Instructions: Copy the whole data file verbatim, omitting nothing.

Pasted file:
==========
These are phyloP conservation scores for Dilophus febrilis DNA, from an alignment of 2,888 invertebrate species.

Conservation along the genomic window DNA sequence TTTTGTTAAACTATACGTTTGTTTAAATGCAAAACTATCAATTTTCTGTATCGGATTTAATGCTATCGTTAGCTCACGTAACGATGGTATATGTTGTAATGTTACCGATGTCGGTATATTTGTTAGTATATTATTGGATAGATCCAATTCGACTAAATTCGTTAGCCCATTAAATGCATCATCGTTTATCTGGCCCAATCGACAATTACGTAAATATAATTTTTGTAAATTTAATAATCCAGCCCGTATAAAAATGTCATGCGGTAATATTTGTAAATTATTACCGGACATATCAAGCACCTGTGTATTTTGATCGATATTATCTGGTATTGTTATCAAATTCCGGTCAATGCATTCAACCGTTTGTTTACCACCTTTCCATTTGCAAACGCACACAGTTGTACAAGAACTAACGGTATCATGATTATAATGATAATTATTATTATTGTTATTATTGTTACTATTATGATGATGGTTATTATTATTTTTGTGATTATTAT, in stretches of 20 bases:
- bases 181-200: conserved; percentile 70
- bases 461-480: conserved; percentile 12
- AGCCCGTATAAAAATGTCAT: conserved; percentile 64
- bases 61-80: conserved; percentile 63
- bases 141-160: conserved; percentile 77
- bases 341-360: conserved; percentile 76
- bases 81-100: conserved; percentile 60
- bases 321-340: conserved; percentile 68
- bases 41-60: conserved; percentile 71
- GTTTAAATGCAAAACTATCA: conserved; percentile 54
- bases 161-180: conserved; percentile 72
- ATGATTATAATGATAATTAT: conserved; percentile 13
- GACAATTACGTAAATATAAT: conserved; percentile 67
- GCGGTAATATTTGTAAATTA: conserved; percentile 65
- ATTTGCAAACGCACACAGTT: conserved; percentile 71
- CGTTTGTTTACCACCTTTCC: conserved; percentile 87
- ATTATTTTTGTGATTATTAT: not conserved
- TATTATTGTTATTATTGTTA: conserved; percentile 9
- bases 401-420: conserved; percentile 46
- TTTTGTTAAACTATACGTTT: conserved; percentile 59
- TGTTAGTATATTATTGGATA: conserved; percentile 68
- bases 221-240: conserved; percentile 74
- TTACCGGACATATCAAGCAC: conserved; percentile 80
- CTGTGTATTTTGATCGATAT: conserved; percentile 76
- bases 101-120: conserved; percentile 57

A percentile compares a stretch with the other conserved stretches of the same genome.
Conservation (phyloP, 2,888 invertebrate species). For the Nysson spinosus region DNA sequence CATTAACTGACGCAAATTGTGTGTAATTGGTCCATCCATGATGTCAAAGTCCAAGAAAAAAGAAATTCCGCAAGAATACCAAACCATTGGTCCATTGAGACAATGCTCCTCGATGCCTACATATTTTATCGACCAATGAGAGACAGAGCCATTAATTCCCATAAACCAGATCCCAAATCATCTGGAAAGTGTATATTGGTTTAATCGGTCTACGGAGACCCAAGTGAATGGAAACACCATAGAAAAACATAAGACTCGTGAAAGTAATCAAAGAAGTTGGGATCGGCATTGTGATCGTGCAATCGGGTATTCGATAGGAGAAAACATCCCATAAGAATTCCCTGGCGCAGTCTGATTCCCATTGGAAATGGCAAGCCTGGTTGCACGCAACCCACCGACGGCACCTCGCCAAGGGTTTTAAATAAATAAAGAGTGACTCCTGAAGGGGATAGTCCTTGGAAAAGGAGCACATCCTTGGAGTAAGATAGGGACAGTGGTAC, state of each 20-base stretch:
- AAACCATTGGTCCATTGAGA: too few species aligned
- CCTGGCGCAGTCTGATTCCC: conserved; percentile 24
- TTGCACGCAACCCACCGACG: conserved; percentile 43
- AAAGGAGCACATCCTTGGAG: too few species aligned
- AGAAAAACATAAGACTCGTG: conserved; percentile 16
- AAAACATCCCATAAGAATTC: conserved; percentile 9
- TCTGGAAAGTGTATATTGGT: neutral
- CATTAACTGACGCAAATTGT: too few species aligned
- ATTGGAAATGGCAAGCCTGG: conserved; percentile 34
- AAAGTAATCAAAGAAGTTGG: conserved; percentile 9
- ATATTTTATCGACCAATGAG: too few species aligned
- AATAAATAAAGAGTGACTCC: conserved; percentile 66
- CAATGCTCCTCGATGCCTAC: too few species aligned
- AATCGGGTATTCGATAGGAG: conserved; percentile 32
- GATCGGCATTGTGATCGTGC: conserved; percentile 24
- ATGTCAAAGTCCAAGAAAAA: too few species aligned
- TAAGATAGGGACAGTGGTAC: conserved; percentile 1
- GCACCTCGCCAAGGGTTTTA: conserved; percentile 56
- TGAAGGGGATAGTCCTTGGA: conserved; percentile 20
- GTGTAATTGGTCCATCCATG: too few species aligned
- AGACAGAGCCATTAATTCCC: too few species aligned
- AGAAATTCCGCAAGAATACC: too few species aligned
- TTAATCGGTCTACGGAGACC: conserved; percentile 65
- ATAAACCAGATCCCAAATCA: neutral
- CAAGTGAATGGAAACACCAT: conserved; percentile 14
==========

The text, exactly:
These are phyloP conservation scores for Dilophus febrilis DNA, from an alignment of 2,888 invertebrate species.

Conservation along the genomic window DNA sequence TTTTGTTAAACTATACGTTTGTTTAAATGCAAAACTATCAATTTTCTGTATCGGATTTAATGCTATCGTTAGCTCACGTAACGATGGTATATGTTGTAATGTTACCGATGTCGGTATATTTGTTAGTATATTATTGGATAGATCCAATTCGACTAAATTCGTTAGCCCATTAAATGCATCATCGTTTATCTGGCCCAATCGACAATTACGTAAATATAATTTTTGTAAATTTAATAATCCAGCCCGTATAAAAATGTCATGCGGTAATATTTGTAAATTATTACCGGACATATCAAGCACCTGTGTATTTTGATCGATATTATCTGGTATTGTTATCAAATTCCGGTCAATGCATTCAACCGTTTGTTTACCACCTTTCCATTTGCAAACGCACACAGTTGTACAAGAACTAACGGTATCATGATTATAATGATAATTATTATTATTGTTATTATTGTTACTATTATGATGATGGTTATTATTATTTTTGTGATTATTAT, in stretches of 20 bases:
- bases 181-200: conserved; percentile 70
- bases 461-480: conserved; percentile 12
- AGCCCGTATAAAAATGTCAT: conserved; percentile 64
- bases 61-80: conserved; percentile 63
- bases 141-160: conserved; percentile 77
- bases 341-360: conserved; percentile 76
- bases 81-100: conserved; percentile 60
- bases 321-340: conserved; percentile 68
- bases 41-60: conserved; percentile 71
- GTTTAAATGCAAAACTATCA: conserved; percentile 54
- bases 161-180: conserved; percentile 72
- ATGATTATAATGATAATTAT: conserved; percentile 13
- GACAATTACGTAAATATAAT: conserved; percentile 67
- GCGGTAATATTTGTAAATTA: conserved; percentile 65
- ATTTGCAAACGCACACAGTT: conserved; percentile 71
- CGTTTGTTTACCACCTTTCC: conserved; percentile 87
- ATTATTTTTGTGATTATTAT: not conserved
- TATTATTGTTATTATTGTTA: conserved; percentile 9
- bases 401-420: conserved; percentile 46
- TTTTGTTAAACTATACGTTT: conserved; percentile 59
- TGTTAGTATATTATTGGATA: conserved; percentile 68
- bases 221-240: conserved; percentile 74
- TTACCGGACATATCAAGCAC: conserved; percentile 80
- CTGTGTATTTTGATCGATAT: conserved; percentile 76
- bases 101-120: conserved; percentile 57

A percentile compares a stretch with the other conserved stretches of the same genome.
Conservation (phyloP, 2,888 invertebrate species). For the Nysson spinosus region DNA sequence CATTAACTGACGCAAATTGTGTGTAATTGGTCCATCCATGATGTCAAAGTCCAAGAAAAAAGAAATTCCGCAAGAATACCAAACCATTGGTCCATTGAGACAATGCTCCTCGATGCCTACATATTTTATCGACCAATGAGAGACAGAGCCATTAATTCCCATAAACCAGATCCCAAATCATCTGGAAAGTGTATATTGGTTTAATCGGTCTACGGAGACCCAAGTGAATGGAAACACCATAGAAAAACATAAGACTCGTGAAAGTAATCAAAGAAGTTGGGATCGGCATTGTGATCGTGCAATCGGGTATTCGATAGGAGAAAACATCCCATAAGAATTCCCTGGCGCAGTCTGATTCCCATTGGAAATGGCAAGCCTGGTTGCACGCAACCCACCGACGGCACCTCGCCAAGGGTTTTAAATAAATAAAGAGTGACTCCTGAAGGGGATAGTCCTTGGAAAAGGAGCACATCCTTGGAGTAAGATAGGGACAGTGGTAC, state of each 20-base stretch:
- AAACCATTGGTCCATTGAGA: too few species aligned
- CCTGGCGCAGTCTGATTCCC: conserved; percentile 24
- TTGCACGCAACCCACCGACG: conserved; percentile 43
- AAAGGAGCACATCCTTGGAG: too few species aligned
- AGAAAAACATAAGACTCGTG: conserved; percentile 16
- AAAACATCCCATAAGAATTC: conserved; percentile 9
- TCTGGAAAGTGTATATTGGT: neutral
- CATTAACTGACGCAAATTGT: too few species aligned
- ATTGGAAATGGCAAGCCTGG: conserved; percentile 34
- AAAGTAATCAAAGAAGTTGG: conserved; percentile 9
- ATATTTTATCGACCAATGAG: too few species aligned
- AATAAATAAAGAGTGACTCC: conserved; percentile 66
- CAATGCTCCTCGATGCCTAC: too few species aligned
- AATCGGGTATTCGATAGGAG: conserved; percentile 32
- GATCGGCATTGTGATCGTGC: conserved; percentile 24
- ATGTCAAAGTCCAAGAAAAA: too few species aligned
- TAAGATAGGGACAGTGGTAC: conserved; percentile 1
- GCACCTCGCCAAGGGTTTTA: conserved; percentile 56
- TGAAGGGGATAGTCCTTGGA: conserved; percentile 20
- GTGTAATTGGTCCATCCATG: too few species aligned
- AGACAGAGCCATTAATTCCC: too few species aligned
- AGAAATTCCGCAAGAATACC: too few species aligned
- TTAATCGGTCTACGGAGACC: conserved; percentile 65
- ATAAACCAGATCCCAAATCA: neutral
- CAAGTGAATGGAAACACCAT: conserved; percentile 14